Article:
Mendenhall Wolf Growing Used to Humans and Dogs

If wolf doesn't return to wild, biologists will have to consider its relocation

Christine Schmid / Juneau Empire / February 15, 2004

The wolf that first enchanted Mendenhall Lake visitors last June now is drawing too much attention, U.S. Forest Service officials said.

"It's very exciting - people don't often get a chance to see wolves," said Dennis Chester, a wildlife biologist for the Juneau Ranger District of the Forest Service. "... But my preference is for people to leave it alone and not encourage it, so it can go back to being a wild wolf."

The cold spurts earlier this year that caused Mendenhall Lake to freeze allowed many Juneau residents to get a close look at the wolf, which has been spotted on the east and west sides of the lake.

Recently, the wolf has been approaching dogs and following humans.

"The wolf has become habituated," said Michelle Warrenchuk, the information assistant at the Mendenhall Glacier Visitor Center. She sees the wolf several times a week.

"People have let their pets interact with the wolf. There have been reports that people have been feeding the wolf," she said.

Wolves near Juneau feed mostly on deer but supplement their diet with beaver, goat and snowshoe hare, Chester said. After an inspection of the Mendenhall Lake wolf's scat, biologists believe its diet has been supplemented with dog food.

Feeding a wolf or game animal is a violation of state law punishable by a $110 fine, according to Alaska State Troopers.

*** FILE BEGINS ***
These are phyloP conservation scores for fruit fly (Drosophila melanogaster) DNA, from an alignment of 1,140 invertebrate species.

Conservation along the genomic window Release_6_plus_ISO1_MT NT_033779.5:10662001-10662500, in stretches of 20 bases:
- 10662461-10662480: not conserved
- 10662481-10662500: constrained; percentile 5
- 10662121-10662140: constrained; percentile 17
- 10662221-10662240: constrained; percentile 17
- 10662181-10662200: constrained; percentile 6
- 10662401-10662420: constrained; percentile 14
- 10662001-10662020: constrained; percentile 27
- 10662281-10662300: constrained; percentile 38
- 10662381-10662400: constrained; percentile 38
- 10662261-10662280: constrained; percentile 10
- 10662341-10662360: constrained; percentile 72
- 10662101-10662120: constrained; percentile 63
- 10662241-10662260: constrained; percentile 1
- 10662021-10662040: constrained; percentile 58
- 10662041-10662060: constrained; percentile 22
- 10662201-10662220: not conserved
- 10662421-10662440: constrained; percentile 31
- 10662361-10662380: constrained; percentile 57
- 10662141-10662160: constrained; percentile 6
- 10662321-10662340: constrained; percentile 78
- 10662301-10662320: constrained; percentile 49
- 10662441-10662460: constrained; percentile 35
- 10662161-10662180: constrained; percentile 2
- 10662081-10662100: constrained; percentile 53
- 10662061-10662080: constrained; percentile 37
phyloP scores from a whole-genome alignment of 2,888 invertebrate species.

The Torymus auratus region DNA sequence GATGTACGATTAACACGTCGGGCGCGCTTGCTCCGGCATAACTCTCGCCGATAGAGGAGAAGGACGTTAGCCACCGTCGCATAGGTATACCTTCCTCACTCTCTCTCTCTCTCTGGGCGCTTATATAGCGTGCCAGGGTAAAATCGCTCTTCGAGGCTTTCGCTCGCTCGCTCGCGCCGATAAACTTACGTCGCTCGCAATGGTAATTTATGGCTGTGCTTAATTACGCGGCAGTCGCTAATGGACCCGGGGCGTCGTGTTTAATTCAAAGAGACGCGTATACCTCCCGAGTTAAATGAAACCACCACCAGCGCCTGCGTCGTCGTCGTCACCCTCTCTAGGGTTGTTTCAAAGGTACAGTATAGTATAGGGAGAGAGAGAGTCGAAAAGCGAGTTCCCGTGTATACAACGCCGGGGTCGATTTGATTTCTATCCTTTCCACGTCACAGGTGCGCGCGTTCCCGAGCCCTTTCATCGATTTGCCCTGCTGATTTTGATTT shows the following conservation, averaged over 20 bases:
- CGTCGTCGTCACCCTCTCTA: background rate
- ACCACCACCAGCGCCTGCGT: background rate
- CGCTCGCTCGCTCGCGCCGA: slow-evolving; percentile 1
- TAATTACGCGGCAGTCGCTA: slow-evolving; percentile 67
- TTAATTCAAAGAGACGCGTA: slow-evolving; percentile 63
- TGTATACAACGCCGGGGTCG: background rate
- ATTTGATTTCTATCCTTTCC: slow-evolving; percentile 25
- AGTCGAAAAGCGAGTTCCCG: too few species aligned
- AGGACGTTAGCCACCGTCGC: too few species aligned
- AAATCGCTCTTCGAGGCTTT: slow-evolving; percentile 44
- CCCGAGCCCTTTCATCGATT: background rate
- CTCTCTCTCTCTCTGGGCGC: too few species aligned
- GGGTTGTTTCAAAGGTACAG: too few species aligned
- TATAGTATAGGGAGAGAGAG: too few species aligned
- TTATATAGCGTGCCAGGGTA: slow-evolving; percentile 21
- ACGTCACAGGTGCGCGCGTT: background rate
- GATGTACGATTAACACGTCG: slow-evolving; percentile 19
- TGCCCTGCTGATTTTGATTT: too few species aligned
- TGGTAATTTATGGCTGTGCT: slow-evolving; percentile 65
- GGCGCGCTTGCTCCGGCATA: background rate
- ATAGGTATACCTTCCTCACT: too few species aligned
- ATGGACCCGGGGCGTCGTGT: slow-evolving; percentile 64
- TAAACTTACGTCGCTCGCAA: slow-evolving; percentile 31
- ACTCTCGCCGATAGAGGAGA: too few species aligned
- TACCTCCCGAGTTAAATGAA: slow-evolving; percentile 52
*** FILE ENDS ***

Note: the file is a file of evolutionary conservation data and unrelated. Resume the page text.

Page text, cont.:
No incidents between the wolf and dogs or humans have been reported to the Juneau Ranger District, said David Zuniga, district law enforcement officer.

"The majority of people understand that he's out there, and they do take all the precautions necessary," he said.

Those precautions include keeping dogs on leashes, hiking in groups and backing away slowly if the wolf approaches, Zuniga said.

The Forest Service has had one report of people letting their dogs loose near the wolf in hopes of breeding the animals, said Zuniga.

"We'd like to get people to understand that it's not illegal to mate (a dog) with the wolf, but it's illegal to have any wolf hybrid dogs," he said.

Biologists have been unable to identify the sex of the wolf, and can only guess why the wolf - normally a pack animal - is hanging out solo by the lake, Chester said.

"My suspicion is that it got separated from the pack for some reason and has found some easy food and some company from the dogs that are out there, and that's why it's sticking around," Chester said.

But as friendly as the wolf can seem, it is still a wild animal, Chester said.

"We're coming into the breeding season and its behavior could change," he said. "It could become more aggressive."

Ideally, the wolf soon will go back to the wild and avoid humans, Chester said. If it doesn't, biologists from the Forest Service and the Alaska Department of Fish and Game will have to consider whether trapping the animal and relocating it is feasible.

"It's kind of like a half-domesticated wolf at this point," he said. Such a creature may have trouble fitting in with an established pack of wolves in another area.

Whether the wolf poses a health threat to domestic dogs is unclear.

Lisa Kramer, a veterinarian at the Southeast Alaska Veterinary Clinic, worries for the safety of the wolf as it becomes more comfortable with humans, but she and the other veterinarians at her practice have not seen any dogs with wolf-related health problems, she said.

"Health-wise, the only thing I'd be worried about is a bite," Kramer said. "I wouldn't really worry about them catching anything at all."

Christine Schmid can be reached at

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